Many of us are willing to take expensive supplements, attend intensive exercise classes, and overhaul our diets for the sake of our health. But what if the best thing you can do for your health was actually abundant, and easy to access?
Yes, we’re talking about water!
Around 60 percent of the human body is made up of water, and your health depends heavily on whether or not you’re hydrated sufficiently. Being dehydrated can harm your mental and physical health.
Unfortunately, many of us simply don’t get enough water a day. This can leave us feeling fatigued, moody, and sluggish. It can also lead to serious long-term health conditions.
Here’s why it’s important to stay hydrated, and how to encourage yourself to drink more fluids.
Your body needs a sufficient amount of water in order to function correctly.
Water plays an important role in:
- Keeping joints healthy
- Regulating body temperature
- Moistening tissues in the eyes, nose, and mouth
- Protecting organs and tissues
- Carrying nutrients and oxygen to your cells
- Keeping your skin healthy and elastic
- Maintaining brain function
- Flushing out waste
- Helping your body dissolve and use minerals
Hydration isn’t just important for your body. Because it plays an important role in brain function, it can also affect your memory, mood, and ability to think clearly.
Every aspect of your health — including both mental and physical health — can suffer as a result of dehydration.
Not drinking enough water can result in:
- Urinary tract infections
- Decreased brain performance
- Brain fog
- Low mood/mood swings
- Decreased athletic performance
- Kidney issues, including kidney stones
Chronic dehydration can wreak havoc on your physical and mental health. One of the easiest ways to give your body the best chance at being healthy is to drink enough water on a daily basis.
It’s often said that we need to drink two liters of water a day. Although this is a reasonable figure, it’s not necessarily rooted in scientific research.
The U.S. National Academies of Sciences, Engineering, and Medicine suggests the following guidelines:
- 11.5 cups (2.7 liters) of fluids a day for women
- 15.5 cups (3.7 liters) of fluids a day for men
This includes fluids from water, beverages like tea or juice, and food. About 20 percent of these figures typically come from food.
The amount of water you need to drink can vary based on:
- Your weight
- How much you sweat
- How active you are
- Your individual biology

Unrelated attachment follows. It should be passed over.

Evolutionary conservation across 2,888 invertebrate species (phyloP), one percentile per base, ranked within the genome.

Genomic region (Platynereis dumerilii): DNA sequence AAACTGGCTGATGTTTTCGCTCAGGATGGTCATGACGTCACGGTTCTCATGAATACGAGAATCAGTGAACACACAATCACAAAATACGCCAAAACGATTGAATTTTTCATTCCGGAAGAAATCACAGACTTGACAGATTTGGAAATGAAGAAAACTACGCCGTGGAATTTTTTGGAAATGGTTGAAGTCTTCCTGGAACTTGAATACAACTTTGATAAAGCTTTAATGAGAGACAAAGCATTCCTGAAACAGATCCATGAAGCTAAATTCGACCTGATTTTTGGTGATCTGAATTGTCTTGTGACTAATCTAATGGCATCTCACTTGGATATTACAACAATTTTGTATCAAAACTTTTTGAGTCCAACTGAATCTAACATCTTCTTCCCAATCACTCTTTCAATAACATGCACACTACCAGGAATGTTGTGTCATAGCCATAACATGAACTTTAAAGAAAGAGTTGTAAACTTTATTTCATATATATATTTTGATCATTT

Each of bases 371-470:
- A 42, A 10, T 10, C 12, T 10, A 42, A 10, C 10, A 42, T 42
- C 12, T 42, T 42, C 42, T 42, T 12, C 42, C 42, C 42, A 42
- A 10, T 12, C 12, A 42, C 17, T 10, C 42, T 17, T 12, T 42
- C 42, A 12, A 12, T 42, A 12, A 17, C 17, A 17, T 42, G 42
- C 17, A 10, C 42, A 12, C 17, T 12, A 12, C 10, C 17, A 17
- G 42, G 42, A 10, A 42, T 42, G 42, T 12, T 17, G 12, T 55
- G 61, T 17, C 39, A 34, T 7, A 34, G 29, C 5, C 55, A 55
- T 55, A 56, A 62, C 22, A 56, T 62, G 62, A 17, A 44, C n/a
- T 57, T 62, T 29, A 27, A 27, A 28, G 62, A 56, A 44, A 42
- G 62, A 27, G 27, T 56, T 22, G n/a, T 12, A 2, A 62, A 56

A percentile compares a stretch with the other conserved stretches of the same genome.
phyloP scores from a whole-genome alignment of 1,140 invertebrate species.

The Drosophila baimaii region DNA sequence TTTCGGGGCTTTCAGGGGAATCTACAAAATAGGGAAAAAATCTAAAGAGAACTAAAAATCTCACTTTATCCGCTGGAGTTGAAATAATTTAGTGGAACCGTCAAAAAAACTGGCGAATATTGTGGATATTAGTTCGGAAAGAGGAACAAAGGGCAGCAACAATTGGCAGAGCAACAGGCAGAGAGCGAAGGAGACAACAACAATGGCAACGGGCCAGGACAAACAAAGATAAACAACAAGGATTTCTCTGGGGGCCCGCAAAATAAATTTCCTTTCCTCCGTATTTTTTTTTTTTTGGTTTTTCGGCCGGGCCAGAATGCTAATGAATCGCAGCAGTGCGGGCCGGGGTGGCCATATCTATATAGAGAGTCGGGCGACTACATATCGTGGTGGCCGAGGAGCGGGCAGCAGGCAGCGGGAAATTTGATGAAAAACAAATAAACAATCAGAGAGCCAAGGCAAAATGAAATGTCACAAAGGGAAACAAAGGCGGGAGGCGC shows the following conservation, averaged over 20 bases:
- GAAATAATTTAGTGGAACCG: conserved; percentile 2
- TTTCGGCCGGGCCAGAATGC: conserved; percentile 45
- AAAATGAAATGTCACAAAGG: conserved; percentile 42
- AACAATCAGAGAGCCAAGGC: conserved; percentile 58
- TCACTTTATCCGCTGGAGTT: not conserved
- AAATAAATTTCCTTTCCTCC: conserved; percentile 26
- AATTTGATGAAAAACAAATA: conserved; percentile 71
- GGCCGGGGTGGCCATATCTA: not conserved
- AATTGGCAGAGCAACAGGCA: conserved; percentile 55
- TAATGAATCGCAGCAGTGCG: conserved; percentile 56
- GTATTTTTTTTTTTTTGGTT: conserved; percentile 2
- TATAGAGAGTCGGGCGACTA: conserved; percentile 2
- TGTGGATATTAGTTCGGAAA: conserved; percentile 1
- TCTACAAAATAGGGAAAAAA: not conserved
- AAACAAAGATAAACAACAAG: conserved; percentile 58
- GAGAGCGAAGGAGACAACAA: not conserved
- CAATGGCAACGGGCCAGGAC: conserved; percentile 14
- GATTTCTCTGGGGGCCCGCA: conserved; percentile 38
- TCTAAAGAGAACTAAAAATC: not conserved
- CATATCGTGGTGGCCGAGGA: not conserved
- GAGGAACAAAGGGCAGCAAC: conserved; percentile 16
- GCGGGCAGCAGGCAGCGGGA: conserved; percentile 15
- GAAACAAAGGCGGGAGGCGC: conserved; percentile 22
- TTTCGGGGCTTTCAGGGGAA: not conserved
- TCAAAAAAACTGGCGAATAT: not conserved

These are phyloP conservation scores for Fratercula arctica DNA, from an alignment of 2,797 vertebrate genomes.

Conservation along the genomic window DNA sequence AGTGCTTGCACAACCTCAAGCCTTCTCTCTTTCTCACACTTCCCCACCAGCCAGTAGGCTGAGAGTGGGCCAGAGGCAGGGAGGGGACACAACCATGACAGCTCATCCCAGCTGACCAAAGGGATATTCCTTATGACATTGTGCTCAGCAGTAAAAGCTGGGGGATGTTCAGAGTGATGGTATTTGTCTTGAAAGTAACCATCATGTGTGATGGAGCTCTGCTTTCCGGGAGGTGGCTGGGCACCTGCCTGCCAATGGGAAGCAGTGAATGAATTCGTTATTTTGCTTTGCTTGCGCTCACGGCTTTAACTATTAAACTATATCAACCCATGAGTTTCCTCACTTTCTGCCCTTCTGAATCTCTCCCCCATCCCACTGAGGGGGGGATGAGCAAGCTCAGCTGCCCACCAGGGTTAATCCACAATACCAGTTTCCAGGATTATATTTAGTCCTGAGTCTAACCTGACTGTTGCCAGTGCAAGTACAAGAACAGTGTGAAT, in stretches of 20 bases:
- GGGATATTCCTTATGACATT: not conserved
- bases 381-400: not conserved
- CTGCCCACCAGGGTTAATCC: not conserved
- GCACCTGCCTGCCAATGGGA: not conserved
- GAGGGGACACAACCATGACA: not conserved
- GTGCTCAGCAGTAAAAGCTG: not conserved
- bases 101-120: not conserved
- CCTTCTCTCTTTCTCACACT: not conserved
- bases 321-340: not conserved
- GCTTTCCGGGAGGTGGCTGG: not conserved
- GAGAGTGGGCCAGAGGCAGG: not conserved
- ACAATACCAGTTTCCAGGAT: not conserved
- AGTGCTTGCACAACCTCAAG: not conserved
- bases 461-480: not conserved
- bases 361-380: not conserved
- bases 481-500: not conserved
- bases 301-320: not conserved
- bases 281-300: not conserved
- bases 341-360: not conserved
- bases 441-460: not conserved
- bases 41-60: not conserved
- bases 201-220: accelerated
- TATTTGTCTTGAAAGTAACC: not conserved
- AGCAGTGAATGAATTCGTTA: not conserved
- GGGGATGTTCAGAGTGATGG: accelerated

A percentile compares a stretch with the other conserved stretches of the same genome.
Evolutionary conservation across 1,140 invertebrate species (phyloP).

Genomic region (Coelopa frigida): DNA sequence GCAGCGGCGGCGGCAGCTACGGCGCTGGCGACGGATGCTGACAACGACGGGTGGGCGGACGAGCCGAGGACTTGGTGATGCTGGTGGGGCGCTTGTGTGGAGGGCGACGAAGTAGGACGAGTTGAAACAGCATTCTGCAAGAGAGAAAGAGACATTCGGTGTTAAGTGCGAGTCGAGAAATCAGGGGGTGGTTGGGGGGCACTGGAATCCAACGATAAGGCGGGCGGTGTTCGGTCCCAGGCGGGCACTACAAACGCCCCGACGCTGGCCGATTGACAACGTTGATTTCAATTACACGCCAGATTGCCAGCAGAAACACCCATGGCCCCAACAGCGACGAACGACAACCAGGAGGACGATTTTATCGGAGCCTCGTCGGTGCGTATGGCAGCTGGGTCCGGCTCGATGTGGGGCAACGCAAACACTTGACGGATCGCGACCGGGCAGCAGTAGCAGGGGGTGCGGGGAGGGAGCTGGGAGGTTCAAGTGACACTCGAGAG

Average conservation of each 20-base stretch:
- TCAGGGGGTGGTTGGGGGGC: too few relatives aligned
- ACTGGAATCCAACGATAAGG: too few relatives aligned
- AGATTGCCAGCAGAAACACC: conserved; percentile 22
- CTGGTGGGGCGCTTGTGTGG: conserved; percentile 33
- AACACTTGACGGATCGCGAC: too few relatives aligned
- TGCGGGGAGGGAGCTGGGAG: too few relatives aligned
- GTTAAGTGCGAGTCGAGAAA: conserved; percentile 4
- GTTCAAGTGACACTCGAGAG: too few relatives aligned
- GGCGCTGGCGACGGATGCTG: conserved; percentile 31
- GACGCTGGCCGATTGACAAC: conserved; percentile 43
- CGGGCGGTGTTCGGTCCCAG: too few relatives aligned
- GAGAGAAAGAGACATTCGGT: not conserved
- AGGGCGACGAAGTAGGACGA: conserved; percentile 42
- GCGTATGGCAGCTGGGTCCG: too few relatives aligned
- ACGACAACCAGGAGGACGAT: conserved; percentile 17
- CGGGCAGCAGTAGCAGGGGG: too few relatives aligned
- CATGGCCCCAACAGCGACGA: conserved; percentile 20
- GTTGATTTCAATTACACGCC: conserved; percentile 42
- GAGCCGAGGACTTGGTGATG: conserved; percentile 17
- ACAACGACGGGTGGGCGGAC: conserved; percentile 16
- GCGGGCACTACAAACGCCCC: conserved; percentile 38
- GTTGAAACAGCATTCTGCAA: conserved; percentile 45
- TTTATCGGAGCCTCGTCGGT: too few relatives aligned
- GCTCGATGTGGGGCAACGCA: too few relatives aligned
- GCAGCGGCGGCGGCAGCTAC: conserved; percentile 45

- If you’re pregnant or breastfeeding
There’s no easy way to figure out how much water you need to drink in a day, but your urine might give you a clue.
Your urine should be light yellow in color. If it’s dark yellow or amber, you need to drink more water. If your urine is colorless, you might be drinking too much water. Bear in mind that multivitamins and certain medications can also change your urine color.
Yes, it’s possible to be overhydrated. Drinking too much water can cause your body to flush out necessary electrolytes, like sodium.
If you drink too much water, you might experience something called water poisoning or water intoxication. When your cells are too hydrated, they begin to swell, which can cause pressure in the brain.
Drinking too much water might lead to:
- High blood pressure
- Low heart rate
- Kidney problems
To be safe, drink water in small increments throughout the day. Avoid drinking more than four liters a day. You’ll also know you’re drinking too much water if your urine is clear.
As mentioned before, drinking water is one of the most affordable ways to support your overall health.
Although some people find it easy to drink enough water every day, others seem to find it really difficult. But why?
There are a few possible reasons for this. One could be that, if you’re used to drinking beverages that are packed with sugar and/or caffeine, you’re more likely to grab those beverages to satisfy your cravings.
The good news is that this is a habit that can be changed. Getting yourself to drink more water isn’t just great for staying hydrated: it can help you avoid overdoing sugary, caffeine-rich drinks so that you can have a more moderate, balanced diet.
Drinking water is one of the simplest ways to support your overall health and wellbeing. But if you’re not in the habit of drinking enough water every day, it can be difficult to get yourself to drink more water.
Make water more accessible to you. Keep bottles of water where you can see them: on your desk, next to your bed, near your couch, or even in your car. You might benefit from having multiple bottles for this purpose.
When you see it, sip it!
Try to get in the habit of pouring yourself a big glass of water every morning and keeping it on your desk. That way, you’re making it as convenient as possible to stay hydrated.
If you tend to misplace things, bright colors can be helpful. Just as you might use a bright keyring or phone case to make it easier to find your keys or phone, use brightly-colored glasses or bottles so that your water is easy to see.
You’re also more likely to use a bottle you enjoy using. You might prefer a bottle with a built-in straw, for example, or a steel bottle. If your current bottle isn’t pleasant to drink from, treat yourself to a new one.
Keep a water habit tracker to help you maintain your goals. If your goal is to drink at least one bottle of water a day, tick the date off. This motivates you to complete your “streak” by continuing to drink water every day.